USS John C. Calhoun

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USS John C. Calhoun (SSBN-630)
USS John C Calhoun SSBN-630
USS John C. Calhoun (SSBN-630) in 1972
United States
NamesakeJohn Calhoun, South Carolinian politician
Ordered20 July 1961
BuilderNewport News Shipbuilding and Dry Dock Co., Newport News, Virginia
Laid down4 June 1962
Launched22 June 1963
Sponsored byMiss Rosalie J. Calhoun
Commissioned15 September 1964
Decommissioned28 March 1994
Stricken28 March 1994
MottoFor Peace, Ready
FateScrapping via Ship-Submarine Recycling Program completed 18 November 1994
General characteristics
Class and typeJames Madison-class submarine
  • 7,300 long tons (7,417 t) surfaced
  • 8,250 long tons (8,382 t) submerged
Length425 ft (130 m)
Beam33 ft (10 m)
Draft32 ft (9.8 m)
Installed powerS5W reactor
Propulsion2 × geared steam turbines 15,000 shp (11,185 kW), one shaft
SpeedOver 20 knots (37 km/h; 23 mph)
Test depth1,300 feet (400 m)
ComplementTwo crews (Blue and Gold) of 13 officers and 130 enlisted men each

USS John C. Calhoun (SSBN-630), a James Madison-class fleet ballistic missile submarine, was the only ship of the United States Navy to be named for John C. Calhoun (1782–1850), the Democratic legislator and statesman.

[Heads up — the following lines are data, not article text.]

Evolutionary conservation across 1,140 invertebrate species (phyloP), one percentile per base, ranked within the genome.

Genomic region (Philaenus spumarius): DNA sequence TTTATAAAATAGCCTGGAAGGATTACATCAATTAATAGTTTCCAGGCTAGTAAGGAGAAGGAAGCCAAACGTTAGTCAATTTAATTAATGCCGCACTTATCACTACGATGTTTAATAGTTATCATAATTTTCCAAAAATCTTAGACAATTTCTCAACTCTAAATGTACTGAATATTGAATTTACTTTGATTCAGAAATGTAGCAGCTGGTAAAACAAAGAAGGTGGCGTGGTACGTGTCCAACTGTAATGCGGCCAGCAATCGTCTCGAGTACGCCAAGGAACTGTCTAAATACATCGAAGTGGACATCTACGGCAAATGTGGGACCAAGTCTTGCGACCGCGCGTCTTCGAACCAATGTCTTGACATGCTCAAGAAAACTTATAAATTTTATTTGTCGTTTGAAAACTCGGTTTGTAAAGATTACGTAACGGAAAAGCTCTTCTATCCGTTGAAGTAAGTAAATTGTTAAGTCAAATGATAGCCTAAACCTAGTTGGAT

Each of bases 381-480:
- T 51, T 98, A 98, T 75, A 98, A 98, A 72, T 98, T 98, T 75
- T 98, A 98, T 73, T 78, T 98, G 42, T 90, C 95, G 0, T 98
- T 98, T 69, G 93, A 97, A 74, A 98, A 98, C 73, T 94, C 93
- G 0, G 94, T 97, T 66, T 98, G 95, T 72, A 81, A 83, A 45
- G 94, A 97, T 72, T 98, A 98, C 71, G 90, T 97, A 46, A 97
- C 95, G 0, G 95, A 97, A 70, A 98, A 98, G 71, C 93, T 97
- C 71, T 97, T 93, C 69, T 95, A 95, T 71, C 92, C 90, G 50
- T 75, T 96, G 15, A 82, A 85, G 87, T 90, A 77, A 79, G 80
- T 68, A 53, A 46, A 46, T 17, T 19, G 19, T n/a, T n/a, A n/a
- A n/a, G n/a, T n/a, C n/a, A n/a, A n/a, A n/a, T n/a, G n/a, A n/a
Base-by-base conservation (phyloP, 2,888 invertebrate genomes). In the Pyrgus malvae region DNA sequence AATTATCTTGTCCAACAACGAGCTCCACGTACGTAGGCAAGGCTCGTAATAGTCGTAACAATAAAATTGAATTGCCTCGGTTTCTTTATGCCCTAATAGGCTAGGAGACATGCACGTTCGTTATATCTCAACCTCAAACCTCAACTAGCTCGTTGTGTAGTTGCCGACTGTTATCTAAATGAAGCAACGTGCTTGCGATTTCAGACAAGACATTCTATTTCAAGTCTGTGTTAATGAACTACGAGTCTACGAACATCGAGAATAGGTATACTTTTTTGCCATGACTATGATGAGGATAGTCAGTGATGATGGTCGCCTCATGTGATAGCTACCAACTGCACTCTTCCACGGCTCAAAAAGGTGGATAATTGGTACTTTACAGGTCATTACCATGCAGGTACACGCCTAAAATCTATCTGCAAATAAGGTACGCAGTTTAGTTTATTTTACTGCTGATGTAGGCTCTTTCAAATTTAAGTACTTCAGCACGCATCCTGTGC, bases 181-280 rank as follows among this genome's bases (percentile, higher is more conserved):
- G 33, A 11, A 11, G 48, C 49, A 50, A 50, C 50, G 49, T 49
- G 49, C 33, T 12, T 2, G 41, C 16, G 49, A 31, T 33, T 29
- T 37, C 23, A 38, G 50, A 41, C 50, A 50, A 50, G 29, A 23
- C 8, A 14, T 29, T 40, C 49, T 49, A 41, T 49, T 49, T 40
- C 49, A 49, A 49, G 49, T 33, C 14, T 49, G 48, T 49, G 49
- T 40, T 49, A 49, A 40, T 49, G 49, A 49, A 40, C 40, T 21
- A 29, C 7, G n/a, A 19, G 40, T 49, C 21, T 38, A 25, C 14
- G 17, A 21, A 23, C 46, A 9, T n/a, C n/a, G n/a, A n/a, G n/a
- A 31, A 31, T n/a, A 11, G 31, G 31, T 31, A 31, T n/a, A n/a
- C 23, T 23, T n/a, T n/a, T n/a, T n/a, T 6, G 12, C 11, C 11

Construction and commissioning[edit]

The contract to build John C. Calhoun was awarded to Newport News Shipbuilding and Dry Dock Company in Newport News, Virginia, on 20 July 1961 and her keel was laid down there on 4 June 1962. She was launched on 22 June 1963 sponsored by Miss Rosalie J. Calhoun,[1] great-great-granddaughter of John C. Calhoun, and commissioned on 15 September 1964, with Commander Deane L. Axene in command of the Blue Crew and Commander Frank A. Thurtell in command of the Gold Crew.

Operational history[edit]

After shakedown and training along the United States East Coast, John C. Calhoun began operational deterrent patrols on 22 March 1965, assigned to Submarine Squadron 18.

History from 1965 to 1994 needed.

From 1979 to 1982, John C. Calhoun received upgrades necessary to enable her to carry the new Trident I ballistic missiles.

Decommissioning and disposal[edit]

John C. Calhoun was decommissioned on 28 March 1994 at Bremerton, Washington, and stricken from the Naval Vessel Register the same day. Her scrapping via the Nuclear-Powered Ship and Submarine Recycling Program at Bremerton, Washington, was completed on 18 November 1994.


  1. ^ "John C. Calhoun (SSB(N)-630)". Naval History and Heritage Command. U.S. Navy. Retrieved 8 November 2022. sponsored by Miss Rosalie J. Calhoun, great great granddaughter of John C. Calhoun